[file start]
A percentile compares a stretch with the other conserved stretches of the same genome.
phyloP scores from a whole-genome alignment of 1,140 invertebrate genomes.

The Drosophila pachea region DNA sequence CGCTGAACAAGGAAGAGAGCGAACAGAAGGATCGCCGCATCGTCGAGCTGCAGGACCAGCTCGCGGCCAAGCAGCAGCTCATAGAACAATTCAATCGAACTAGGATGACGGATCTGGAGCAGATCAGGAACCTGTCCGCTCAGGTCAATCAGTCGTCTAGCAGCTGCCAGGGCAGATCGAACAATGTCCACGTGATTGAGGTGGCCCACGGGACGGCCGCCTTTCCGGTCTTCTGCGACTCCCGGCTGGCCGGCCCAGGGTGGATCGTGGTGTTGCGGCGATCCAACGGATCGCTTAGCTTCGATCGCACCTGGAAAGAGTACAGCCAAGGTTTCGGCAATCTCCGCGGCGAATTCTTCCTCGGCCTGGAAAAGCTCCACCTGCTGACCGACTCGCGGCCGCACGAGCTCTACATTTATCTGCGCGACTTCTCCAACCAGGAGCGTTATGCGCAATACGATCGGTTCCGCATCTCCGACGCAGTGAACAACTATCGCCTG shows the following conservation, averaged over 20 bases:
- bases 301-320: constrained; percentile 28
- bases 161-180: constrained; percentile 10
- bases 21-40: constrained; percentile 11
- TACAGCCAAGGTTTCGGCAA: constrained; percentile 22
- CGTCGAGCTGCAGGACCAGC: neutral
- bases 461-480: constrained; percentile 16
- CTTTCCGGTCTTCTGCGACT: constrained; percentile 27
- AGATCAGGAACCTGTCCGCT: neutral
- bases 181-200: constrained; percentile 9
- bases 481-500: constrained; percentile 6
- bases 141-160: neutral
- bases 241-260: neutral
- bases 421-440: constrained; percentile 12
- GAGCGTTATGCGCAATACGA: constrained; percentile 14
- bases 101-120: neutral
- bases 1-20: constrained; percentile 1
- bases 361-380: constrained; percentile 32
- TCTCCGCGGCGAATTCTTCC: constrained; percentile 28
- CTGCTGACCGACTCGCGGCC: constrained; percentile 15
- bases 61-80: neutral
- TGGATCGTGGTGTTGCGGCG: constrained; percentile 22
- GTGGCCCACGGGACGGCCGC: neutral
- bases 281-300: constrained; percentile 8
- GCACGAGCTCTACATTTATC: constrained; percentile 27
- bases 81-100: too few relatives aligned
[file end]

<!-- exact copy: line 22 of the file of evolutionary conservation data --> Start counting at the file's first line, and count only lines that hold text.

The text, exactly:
- CTGCTGACCGACTCGCGGCC: constrained; percentile 15